What is the origin of the name nylon? That's an interesting question answered recently by William B. Jensen, a professor of the history of chemistry and chemical education at the University of Cincinnati (J. Chem. Educ. 2005, 82, 676). Jensen pens a regular column called "Ask the Historian."
Many contenders for the name of the polyamide were bounced around, Jensen reports. But it comes as a disappointment that its name is "totally devoid of both chemical and historical significance and was selected, not by the chemists involved in its synthesis, but by the managers and executives at DuPont," he writes.
That hasn't stopped wordsmiths from promoting various theories, however. For example, visitors to the New York World's Fair in 1939, where nylon was introduced to the public in the form of ladies' hosiery, thought it was named after the fair's Trylon tower. Others thought it might be a contraction of New York and London.
It's hard to miss that many DuPont products have similar-sounding "on" names. For example, other polymers include rayon (1924) and the trademarked Teflon (1938), Orlon (1941), and Dacron (1950). Even Freon (1930), the class of refrigerants, is an "on" product. But the connection between the "ons" appears to be coincidental.
Chocolate is not just for eating anymore; it's also good for the outside of your body. Chocolate is becoming a popular ingredient in "personal-pampering products" such as skin creams, shampoos and conditioners, bath scents, and scented candles. Some research suggests that chocolate contains chemicals that can stimulate the release of endorphins and create feelings of euphoria when smelled.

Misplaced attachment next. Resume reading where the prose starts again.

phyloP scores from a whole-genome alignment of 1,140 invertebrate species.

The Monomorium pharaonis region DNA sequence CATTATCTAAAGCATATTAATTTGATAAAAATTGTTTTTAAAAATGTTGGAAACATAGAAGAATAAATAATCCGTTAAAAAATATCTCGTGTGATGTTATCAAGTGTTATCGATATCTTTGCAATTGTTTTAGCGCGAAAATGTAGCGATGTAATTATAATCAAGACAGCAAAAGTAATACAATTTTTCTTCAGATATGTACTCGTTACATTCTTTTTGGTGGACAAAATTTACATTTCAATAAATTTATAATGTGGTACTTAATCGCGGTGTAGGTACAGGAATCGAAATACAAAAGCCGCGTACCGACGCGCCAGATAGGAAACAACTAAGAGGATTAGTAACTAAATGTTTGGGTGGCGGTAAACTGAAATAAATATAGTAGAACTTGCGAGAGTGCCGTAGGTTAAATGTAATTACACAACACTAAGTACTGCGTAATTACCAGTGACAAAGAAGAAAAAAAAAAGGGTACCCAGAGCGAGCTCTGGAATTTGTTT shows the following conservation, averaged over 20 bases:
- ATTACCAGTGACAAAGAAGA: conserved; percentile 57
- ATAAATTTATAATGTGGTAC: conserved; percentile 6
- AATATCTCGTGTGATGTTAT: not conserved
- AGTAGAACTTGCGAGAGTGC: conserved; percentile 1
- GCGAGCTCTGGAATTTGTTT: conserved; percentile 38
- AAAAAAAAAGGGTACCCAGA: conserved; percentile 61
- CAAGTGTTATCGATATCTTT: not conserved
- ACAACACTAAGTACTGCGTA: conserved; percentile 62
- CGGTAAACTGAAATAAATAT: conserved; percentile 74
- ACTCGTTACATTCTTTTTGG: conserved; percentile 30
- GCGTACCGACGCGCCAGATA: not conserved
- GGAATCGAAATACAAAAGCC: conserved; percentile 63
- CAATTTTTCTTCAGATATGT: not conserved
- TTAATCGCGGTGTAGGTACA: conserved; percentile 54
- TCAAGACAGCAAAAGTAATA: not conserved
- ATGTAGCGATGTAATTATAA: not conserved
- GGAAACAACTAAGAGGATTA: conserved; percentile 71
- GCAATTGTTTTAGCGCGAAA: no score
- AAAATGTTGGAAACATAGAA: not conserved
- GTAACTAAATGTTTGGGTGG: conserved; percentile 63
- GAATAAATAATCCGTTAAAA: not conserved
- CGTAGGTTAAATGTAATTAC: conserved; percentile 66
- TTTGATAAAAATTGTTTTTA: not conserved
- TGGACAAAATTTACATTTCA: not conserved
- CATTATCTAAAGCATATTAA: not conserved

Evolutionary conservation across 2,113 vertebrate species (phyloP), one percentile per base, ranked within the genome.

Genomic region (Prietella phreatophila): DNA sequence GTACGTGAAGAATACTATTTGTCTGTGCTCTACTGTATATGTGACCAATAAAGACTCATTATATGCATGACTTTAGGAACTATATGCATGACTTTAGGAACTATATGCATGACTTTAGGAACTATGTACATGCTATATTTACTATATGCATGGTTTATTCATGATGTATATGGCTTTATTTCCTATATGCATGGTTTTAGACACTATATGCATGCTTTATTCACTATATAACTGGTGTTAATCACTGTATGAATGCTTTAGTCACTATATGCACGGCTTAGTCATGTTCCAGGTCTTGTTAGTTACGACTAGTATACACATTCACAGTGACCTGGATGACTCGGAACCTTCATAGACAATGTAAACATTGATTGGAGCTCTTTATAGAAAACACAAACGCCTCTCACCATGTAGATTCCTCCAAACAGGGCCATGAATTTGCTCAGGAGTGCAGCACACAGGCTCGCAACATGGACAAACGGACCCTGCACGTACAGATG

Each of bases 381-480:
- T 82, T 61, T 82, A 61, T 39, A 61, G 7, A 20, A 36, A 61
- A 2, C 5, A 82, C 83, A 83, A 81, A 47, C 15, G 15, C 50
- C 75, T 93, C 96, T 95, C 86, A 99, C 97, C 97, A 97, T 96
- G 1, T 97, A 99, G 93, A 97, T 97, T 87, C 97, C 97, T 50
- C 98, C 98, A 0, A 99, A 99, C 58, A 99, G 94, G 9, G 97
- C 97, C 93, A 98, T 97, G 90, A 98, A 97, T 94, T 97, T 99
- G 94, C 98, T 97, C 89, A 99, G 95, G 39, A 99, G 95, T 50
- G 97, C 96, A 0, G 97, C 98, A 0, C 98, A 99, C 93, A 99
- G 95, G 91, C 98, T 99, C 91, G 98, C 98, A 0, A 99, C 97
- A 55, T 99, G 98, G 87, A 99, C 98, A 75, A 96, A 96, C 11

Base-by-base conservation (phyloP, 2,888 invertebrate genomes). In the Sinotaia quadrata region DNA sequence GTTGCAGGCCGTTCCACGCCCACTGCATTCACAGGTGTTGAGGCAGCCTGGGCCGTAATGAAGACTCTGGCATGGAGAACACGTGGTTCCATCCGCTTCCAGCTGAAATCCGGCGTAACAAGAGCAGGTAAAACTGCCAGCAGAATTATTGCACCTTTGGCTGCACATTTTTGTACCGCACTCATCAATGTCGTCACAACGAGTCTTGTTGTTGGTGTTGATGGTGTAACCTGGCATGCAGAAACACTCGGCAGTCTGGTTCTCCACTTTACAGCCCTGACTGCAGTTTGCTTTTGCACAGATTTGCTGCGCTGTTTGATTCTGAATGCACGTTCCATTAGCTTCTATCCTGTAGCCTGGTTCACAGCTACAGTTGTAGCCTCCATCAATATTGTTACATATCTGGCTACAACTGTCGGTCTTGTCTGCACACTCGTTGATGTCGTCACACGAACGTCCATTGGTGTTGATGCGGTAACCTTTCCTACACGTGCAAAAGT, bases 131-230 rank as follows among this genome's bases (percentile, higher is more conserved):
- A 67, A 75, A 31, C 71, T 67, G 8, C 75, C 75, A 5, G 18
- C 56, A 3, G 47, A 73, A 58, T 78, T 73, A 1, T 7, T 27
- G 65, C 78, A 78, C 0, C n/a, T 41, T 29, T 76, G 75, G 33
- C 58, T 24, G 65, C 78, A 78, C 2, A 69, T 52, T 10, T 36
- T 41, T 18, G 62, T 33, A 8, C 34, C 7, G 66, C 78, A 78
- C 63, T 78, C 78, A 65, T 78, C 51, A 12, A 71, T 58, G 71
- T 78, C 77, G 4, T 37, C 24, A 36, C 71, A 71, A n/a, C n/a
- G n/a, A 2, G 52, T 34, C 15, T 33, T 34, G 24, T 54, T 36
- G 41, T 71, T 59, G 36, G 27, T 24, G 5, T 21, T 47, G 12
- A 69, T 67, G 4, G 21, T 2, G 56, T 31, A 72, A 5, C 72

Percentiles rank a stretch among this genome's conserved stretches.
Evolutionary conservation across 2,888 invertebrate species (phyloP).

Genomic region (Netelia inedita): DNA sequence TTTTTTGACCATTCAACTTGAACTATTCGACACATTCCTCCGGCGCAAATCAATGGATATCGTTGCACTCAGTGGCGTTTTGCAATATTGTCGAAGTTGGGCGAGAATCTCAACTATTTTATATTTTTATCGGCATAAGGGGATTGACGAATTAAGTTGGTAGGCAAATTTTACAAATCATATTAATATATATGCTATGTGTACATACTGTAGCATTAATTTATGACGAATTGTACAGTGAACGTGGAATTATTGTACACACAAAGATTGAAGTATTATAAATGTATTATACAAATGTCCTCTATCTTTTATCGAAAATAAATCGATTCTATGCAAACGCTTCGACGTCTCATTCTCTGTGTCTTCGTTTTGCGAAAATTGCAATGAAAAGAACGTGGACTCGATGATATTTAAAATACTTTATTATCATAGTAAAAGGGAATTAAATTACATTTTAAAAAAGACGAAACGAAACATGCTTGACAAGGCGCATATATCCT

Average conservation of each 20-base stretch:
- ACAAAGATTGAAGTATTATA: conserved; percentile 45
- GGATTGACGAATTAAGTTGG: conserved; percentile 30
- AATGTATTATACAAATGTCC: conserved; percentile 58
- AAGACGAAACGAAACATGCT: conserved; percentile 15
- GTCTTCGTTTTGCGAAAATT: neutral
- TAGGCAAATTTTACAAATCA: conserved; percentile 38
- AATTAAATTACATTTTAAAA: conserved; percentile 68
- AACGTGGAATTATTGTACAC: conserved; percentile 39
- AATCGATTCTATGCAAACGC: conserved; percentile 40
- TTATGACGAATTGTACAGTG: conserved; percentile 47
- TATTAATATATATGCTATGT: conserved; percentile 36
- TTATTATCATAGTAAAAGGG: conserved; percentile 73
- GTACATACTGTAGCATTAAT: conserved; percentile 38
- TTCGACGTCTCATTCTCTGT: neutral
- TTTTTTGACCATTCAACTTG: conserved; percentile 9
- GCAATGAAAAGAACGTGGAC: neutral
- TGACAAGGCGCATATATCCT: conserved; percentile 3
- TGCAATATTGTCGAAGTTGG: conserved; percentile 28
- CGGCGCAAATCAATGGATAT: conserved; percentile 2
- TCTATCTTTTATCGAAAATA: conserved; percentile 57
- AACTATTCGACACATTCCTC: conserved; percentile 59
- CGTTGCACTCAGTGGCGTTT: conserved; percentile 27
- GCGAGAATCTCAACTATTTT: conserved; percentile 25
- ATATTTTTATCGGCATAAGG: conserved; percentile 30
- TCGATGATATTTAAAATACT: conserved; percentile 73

"Scents and textures in personal care products can often provide the chocolate satisfaction without the guilt of consuming the calories," noted Myriam Delvaux, skin care segment leader at Dow Corning, in a recent company press release.
Dow Corning's first product along these lines, Chocolate Delight, was introduced in 2004. It's a fluffy face care formulation with the texture, aroma, and color of chocolate mousse. Another product under development is CocoaSlim, a cream that leaves the skin "silky smooth with a pleasant cocoa scent."
"These are examples of how our silicone materials can be used for very creative, innovative, and trendy skin care formulations," Delvaux said.
Perhaps adding chocolate to these products isn't as novel as it sounds. Cocoa butter, the fat that is derived from cocoa beans and by default is in chocolate, has been used in skin care products for some time, albeit maybe not generating the same levels of euphoria.
Biotechnology company Senomyx, la Jolla, Calif., aims to make its mark on the food and beverage industry by introducing new ingredients that trick taste buds into sensing sugar, salt, and other flavors that aren't really there. These ingredients could provide significant health benefits by greatly reducing the amount of sugar and salt needed in foods.
The company has developed assay methods for high-throughput screening of hundreds of thousands of compounds for their ability to bind to human taste receptors and replicate savory (monosodium glutamate, or MSG), sugar, salt, and bitter tastes. The best candidates currently are being developed and tested against food industry safety standards. A replacement for MSG could be on the market in the first half of 2006, while the replacements for sugar and salt might be ready in 2007; a bitter replacement will take longer to develop.
The compounds reportedly can be added to food at less than 1 ppm and should be effective enough to reduce the amount of sugar or salt in a food or beverage by about one-third. Senomyx has attracted the attention of Coca-Cola, Kraft Foods, Nestlé, Campbell Soup, and Cadberry Schweppes, which already have exclusive rights to some of the compounds.
This week's column was written by